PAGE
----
U.S. flag

An official website of the United States government, Department of Justice.

Utilization of Environmentally Acquired Very Small Particles as a Means of Association

NCJ Number
Forensic Science International Volume: 254 Dated: 2015 Pages: 26-50
Date Published
25 pages

Since very small particles (VSP) are ubiquitous in our environment but are virtually ignored by forensic science, this article describes an initial effort to exploit VSP for one specific application.



VSP range in size from an order of magnitude smaller than conventional trace evidence, down to the molecular level. Combinations of VSP provide an extraordinary, largely untapped resource for forensic associations and source attribution. The current study developed a method that tested for the SEM/EDS analysis of VSP recovered from the surfaces of carpet fibers – one of the most common types of trace evidence examined in crime laboratories. The goal was to exploit existing computer-assisted SEM/EDS methods to test whether VSP profiles could be useful to associate shed fibers with a source carpet.  Particles were harvested by washing and filtration onto polycarbonate filters. An SEM/EDS analysis protocol currently employed for environmental particle analyses was used, resulting in individual particle characterization based on fitting to reference spectra of 28 elements. Target Particle Types were defined based on the most abundant elemental profiles and used to bin the results for each specimen, resulting in a Target Particle Type profile. Within-carpet variability was assessed using Target Particle Type profiles from three different areas on each of nine carpets. Area profiles, defined from sets of ten fibers, were compared to profiles from individual fibers. Between-item variation was explored using a survey of an additional 12 carpets. Hundreds to thousands of VSP were found to routinely occur on individual carpet fibers. Their quantity and character were sufficient to associate fibers with their area of origin. Within-carpet variations showed roughly even distributions for most TPTs and between-carpet variations showed wide ranges in types and quantities of VSP. VSP are ubiquitous, present on or in virtually any item, and there is the potential for linkages among items of any type based on adhering VSP. Further fundamental research is indicated to better understand the underlying variability, usefulness, and limitations of this approach. (publisher abstract modified)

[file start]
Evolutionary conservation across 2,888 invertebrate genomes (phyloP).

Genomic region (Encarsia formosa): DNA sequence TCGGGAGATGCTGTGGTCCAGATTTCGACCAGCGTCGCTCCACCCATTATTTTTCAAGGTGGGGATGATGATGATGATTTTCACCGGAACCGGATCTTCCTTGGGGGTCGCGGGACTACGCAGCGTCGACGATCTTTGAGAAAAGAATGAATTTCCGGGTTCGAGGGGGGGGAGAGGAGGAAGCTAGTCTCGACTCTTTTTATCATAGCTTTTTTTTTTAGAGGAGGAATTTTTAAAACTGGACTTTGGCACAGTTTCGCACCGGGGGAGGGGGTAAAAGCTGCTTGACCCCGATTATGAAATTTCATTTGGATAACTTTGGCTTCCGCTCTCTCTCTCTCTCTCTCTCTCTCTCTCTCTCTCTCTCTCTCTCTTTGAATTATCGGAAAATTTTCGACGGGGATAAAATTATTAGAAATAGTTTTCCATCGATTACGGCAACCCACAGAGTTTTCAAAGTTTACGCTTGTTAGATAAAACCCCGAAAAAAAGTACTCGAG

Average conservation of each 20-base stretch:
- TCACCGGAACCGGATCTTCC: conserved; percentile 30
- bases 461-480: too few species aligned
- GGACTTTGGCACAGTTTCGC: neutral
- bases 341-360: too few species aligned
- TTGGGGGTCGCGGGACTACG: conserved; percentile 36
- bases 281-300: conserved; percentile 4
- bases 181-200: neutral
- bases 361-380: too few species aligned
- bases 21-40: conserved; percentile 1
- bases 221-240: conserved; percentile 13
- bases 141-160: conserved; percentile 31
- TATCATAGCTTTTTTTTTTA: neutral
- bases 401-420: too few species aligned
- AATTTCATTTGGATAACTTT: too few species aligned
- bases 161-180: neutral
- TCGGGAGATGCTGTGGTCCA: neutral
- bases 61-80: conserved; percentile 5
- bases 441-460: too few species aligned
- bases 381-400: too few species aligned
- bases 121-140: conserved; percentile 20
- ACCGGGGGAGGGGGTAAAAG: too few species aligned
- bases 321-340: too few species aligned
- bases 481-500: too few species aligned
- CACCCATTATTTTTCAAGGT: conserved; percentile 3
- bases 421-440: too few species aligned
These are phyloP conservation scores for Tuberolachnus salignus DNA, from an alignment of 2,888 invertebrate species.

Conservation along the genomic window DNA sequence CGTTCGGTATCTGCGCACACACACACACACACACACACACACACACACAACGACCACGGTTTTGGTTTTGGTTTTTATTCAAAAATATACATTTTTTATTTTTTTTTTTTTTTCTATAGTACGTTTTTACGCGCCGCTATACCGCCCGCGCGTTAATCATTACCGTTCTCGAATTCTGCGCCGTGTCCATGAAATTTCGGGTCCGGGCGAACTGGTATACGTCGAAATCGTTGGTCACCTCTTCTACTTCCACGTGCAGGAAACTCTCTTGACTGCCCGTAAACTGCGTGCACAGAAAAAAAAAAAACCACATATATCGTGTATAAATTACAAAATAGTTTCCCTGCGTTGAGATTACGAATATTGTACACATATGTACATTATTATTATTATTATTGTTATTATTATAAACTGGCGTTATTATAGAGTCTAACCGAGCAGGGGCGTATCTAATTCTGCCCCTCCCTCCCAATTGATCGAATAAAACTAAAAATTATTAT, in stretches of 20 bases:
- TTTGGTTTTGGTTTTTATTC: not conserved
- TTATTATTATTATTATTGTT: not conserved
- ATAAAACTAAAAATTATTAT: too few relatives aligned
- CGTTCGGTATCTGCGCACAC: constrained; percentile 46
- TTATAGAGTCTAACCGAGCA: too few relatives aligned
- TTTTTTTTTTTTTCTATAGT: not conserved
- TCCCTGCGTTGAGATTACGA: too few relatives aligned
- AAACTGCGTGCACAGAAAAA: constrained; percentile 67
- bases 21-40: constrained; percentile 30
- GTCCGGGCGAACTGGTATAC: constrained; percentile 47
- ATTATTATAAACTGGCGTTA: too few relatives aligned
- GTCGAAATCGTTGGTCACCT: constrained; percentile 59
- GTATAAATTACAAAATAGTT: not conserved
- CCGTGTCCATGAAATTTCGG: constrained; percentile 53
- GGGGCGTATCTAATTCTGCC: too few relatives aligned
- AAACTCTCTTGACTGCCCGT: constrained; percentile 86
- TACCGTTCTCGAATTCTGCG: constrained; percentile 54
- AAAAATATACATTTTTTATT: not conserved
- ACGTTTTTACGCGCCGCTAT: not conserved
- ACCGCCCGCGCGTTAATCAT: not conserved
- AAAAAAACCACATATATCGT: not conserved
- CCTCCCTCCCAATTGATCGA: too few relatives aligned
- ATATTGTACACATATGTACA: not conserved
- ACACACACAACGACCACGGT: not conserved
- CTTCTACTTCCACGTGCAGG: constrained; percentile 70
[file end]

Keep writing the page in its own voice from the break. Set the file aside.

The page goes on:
Date Published: January 1, 2015